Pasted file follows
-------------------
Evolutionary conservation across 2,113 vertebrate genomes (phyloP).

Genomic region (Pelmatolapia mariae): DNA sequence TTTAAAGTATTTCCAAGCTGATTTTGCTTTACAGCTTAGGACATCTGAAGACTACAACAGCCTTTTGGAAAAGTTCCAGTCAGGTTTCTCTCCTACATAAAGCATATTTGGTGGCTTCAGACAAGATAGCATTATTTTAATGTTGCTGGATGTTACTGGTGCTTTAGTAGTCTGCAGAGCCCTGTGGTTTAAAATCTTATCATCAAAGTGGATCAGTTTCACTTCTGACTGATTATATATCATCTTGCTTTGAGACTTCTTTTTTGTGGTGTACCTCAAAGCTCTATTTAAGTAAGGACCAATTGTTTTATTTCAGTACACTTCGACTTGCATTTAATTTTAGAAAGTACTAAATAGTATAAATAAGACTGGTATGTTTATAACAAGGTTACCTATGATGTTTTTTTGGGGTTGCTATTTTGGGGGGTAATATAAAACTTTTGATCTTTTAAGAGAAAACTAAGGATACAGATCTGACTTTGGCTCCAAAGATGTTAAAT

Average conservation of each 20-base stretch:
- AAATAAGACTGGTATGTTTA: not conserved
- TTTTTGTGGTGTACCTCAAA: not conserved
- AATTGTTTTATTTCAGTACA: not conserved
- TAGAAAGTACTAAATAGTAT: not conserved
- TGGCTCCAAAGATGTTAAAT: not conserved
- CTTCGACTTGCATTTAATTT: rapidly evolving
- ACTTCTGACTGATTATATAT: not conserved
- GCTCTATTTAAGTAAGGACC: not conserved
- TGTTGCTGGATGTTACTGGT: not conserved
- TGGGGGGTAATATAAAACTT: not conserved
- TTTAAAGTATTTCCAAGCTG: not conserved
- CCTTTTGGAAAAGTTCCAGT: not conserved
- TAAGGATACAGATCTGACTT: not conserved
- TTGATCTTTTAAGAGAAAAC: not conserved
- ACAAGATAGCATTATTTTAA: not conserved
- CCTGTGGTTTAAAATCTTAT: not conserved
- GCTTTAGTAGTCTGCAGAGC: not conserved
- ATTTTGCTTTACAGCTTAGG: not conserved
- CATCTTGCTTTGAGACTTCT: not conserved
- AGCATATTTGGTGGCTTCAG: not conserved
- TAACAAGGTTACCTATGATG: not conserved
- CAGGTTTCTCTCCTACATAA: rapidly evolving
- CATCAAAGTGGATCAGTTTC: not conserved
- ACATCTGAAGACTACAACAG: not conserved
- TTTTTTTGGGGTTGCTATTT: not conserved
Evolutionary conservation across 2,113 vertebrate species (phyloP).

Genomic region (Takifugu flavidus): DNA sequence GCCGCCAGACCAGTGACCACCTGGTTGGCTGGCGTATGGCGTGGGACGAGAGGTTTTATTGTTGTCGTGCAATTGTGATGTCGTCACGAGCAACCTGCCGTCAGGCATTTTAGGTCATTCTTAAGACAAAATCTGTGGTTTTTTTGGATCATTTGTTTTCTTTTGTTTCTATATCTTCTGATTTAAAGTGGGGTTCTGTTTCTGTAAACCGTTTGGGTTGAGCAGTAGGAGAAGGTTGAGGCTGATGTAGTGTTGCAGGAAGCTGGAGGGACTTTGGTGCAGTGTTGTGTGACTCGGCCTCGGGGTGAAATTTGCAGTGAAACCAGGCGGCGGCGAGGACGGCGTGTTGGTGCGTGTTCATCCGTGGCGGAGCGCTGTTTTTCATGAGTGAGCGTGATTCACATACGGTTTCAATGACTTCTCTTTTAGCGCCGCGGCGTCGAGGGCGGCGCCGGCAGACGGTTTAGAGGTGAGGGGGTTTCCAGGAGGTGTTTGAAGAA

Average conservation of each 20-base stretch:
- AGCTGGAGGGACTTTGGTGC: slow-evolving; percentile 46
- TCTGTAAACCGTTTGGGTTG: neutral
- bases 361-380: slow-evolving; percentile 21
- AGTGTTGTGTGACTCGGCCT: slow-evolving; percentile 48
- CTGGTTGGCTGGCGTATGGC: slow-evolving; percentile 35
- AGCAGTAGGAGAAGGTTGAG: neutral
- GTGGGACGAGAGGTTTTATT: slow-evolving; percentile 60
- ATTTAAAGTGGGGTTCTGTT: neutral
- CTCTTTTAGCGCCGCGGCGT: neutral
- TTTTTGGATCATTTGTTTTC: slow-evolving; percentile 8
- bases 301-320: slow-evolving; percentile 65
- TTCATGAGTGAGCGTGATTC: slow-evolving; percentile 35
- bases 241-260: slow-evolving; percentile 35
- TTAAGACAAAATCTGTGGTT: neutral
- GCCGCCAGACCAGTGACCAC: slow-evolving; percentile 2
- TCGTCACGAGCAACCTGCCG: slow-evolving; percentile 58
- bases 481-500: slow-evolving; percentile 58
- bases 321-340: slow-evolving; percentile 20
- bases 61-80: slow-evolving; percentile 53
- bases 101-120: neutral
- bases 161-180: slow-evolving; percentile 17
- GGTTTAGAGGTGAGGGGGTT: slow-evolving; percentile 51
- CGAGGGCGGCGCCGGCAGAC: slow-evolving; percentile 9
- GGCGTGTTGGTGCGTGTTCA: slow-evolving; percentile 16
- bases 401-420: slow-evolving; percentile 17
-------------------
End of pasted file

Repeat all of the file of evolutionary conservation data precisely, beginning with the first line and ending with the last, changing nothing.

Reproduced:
Evolutionary conservation across 2,113 vertebrate genomes (phyloP).

Genomic region (Pelmatolapia mariae): DNA sequence TTTAAAGTATTTCCAAGCTGATTTTGCTTTACAGCTTAGGACATCTGAAGACTACAACAGCCTTTTGGAAAAGTTCCAGTCAGGTTTCTCTCCTACATAAAGCATATTTGGTGGCTTCAGACAAGATAGCATTATTTTAATGTTGCTGGATGTTACTGGTGCTTTAGTAGTCTGCAGAGCCCTGTGGTTTAAAATCTTATCATCAAAGTGGATCAGTTTCACTTCTGACTGATTATATATCATCTTGCTTTGAGACTTCTTTTTTGTGGTGTACCTCAAAGCTCTATTTAAGTAAGGACCAATTGTTTTATTTCAGTACACTTCGACTTGCATTTAATTTTAGAAAGTACTAAATAGTATAAATAAGACTGGTATGTTTATAACAAGGTTACCTATGATGTTTTTTTGGGGTTGCTATTTTGGGGGGTAATATAAAACTTTTGATCTTTTAAGAGAAAACTAAGGATACAGATCTGACTTTGGCTCCAAAGATGTTAAAT

Average conservation of each 20-base stretch:
- AAATAAGACTGGTATGTTTA: not conserved
- TTTTTGTGGTGTACCTCAAA: not conserved
- AATTGTTTTATTTCAGTACA: not conserved
- TAGAAAGTACTAAATAGTAT: not conserved
- TGGCTCCAAAGATGTTAAAT: not conserved
- CTTCGACTTGCATTTAATTT: rapidly evolving
- ACTTCTGACTGATTATATAT: not conserved
- GCTCTATTTAAGTAAGGACC: not conserved
- TGTTGCTGGATGTTACTGGT: not conserved
- TGGGGGGTAATATAAAACTT: not conserved
- TTTAAAGTATTTCCAAGCTG: not conserved
- CCTTTTGGAAAAGTTCCAGT: not conserved
- TAAGGATACAGATCTGACTT: not conserved
- TTGATCTTTTAAGAGAAAAC: not conserved
- ACAAGATAGCATTATTTTAA: not conserved
- CCTGTGGTTTAAAATCTTAT: not conserved
- GCTTTAGTAGTCTGCAGAGC: not conserved
- ATTTTGCTTTACAGCTTAGG: not conserved
- CATCTTGCTTTGAGACTTCT: not conserved
- AGCATATTTGGTGGCTTCAG: not conserved
- TAACAAGGTTACCTATGATG: not conserved
- CAGGTTTCTCTCCTACATAA: rapidly evolving
- CATCAAAGTGGATCAGTTTC: not conserved
- ACATCTGAAGACTACAACAG: not conserved
- TTTTTTTGGGGTTGCTATTT: not conserved
Evolutionary conservation across 2,113 vertebrate species (phyloP).

Genomic region (Takifugu flavidus): DNA sequence GCCGCCAGACCAGTGACCACCTGGTTGGCTGGCGTATGGCGTGGGACGAGAGGTTTTATTGTTGTCGTGCAATTGTGATGTCGTCACGAGCAACCTGCCGTCAGGCATTTTAGGTCATTCTTAAGACAAAATCTGTGGTTTTTTTGGATCATTTGTTTTCTTTTGTTTCTATATCTTCTGATTTAAAGTGGGGTTCTGTTTCTGTAAACCGTTTGGGTTGAGCAGTAGGAGAAGGTTGAGGCTGATGTAGTGTTGCAGGAAGCTGGAGGGACTTTGGTGCAGTGTTGTGTGACTCGGCCTCGGGGTGAAATTTGCAGTGAAACCAGGCGGCGGCGAGGACGGCGTGTTGGTGCGTGTTCATCCGTGGCGGAGCGCTGTTTTTCATGAGTGAGCGTGATTCACATACGGTTTCAATGACTTCTCTTTTAGCGCCGCGGCGTCGAGGGCGGCGCCGGCAGACGGTTTAGAGGTGAGGGGGTTTCCAGGAGGTGTTTGAAGAA

Average conservation of each 20-base stretch:
- AGCTGGAGGGACTTTGGTGC: slow-evolving; percentile 46
- TCTGTAAACCGTTTGGGTTG: neutral
- bases 361-380: slow-evolving; percentile 21
- AGTGTTGTGTGACTCGGCCT: slow-evolving; percentile 48
- CTGGTTGGCTGGCGTATGGC: slow-evolving; percentile 35
- AGCAGTAGGAGAAGGTTGAG: neutral
- GTGGGACGAGAGGTTTTATT: slow-evolving; percentile 60
- ATTTAAAGTGGGGTTCTGTT: neutral
- CTCTTTTAGCGCCGCGGCGT: neutral
- TTTTTGGATCATTTGTTTTC: slow-evolving; percentile 8
- bases 301-320: slow-evolving; percentile 65
- TTCATGAGTGAGCGTGATTC: slow-evolving; percentile 35
- bases 241-260: slow-evolving; percentile 35
- TTAAGACAAAATCTGTGGTT: neutral
- GCCGCCAGACCAGTGACCAC: slow-evolving; percentile 2
- TCGTCACGAGCAACCTGCCG: slow-evolving; percentile 58
- bases 481-500: slow-evolving; percentile 58
- bases 321-340: slow-evolving; percentile 20
- bases 61-80: slow-evolving; percentile 53
- bases 101-120: neutral
- bases 161-180: slow-evolving; percentile 17
- GGTTTAGAGGTGAGGGGGTT: slow-evolving; percentile 51
- CGAGGGCGGCGCCGGCAGAC: slow-evolving; percentile 9
- GGCGTGTTGGTGCGTGTTCA: slow-evolving; percentile 16
- bases 401-420: slow-evolving; percentile 17